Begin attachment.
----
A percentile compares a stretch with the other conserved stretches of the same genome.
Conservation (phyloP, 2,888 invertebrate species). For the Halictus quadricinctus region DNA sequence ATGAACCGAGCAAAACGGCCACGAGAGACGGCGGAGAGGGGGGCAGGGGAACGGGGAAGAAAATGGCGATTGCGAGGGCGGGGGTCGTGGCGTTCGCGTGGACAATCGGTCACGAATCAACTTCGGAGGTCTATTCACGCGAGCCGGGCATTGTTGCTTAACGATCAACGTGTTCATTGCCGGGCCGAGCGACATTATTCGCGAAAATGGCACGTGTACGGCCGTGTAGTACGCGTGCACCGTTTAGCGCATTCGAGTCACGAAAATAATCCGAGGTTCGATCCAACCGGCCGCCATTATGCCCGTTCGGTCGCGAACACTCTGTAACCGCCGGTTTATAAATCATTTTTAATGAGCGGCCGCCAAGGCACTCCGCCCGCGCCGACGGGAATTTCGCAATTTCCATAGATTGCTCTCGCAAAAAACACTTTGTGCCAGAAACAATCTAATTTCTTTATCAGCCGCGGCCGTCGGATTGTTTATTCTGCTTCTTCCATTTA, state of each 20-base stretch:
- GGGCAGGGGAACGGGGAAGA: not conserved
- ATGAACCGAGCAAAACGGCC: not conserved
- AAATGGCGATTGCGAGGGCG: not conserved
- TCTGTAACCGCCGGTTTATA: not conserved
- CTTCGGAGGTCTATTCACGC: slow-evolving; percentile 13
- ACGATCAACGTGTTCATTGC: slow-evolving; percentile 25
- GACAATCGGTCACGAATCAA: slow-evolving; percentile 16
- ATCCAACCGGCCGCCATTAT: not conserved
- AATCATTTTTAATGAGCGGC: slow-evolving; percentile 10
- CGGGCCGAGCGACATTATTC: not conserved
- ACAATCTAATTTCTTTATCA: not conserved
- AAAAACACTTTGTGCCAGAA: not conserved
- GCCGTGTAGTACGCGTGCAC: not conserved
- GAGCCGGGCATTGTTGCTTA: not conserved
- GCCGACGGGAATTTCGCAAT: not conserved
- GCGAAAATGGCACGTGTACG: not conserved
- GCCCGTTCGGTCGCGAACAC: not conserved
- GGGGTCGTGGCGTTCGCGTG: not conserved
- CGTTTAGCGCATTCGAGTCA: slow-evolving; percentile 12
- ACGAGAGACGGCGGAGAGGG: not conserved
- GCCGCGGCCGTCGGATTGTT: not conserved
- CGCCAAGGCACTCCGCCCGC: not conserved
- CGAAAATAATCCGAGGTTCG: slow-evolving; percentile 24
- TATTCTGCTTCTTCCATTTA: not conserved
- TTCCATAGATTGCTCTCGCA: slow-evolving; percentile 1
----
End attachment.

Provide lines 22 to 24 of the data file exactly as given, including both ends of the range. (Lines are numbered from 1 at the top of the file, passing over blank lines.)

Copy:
- ACGAGAGACGGCGGAGAGGG: not conserved
- GCCGCGGCCGTCGGATTGTT: not conserved
- CGCCAAGGCACTCCGCCCGC: not conserved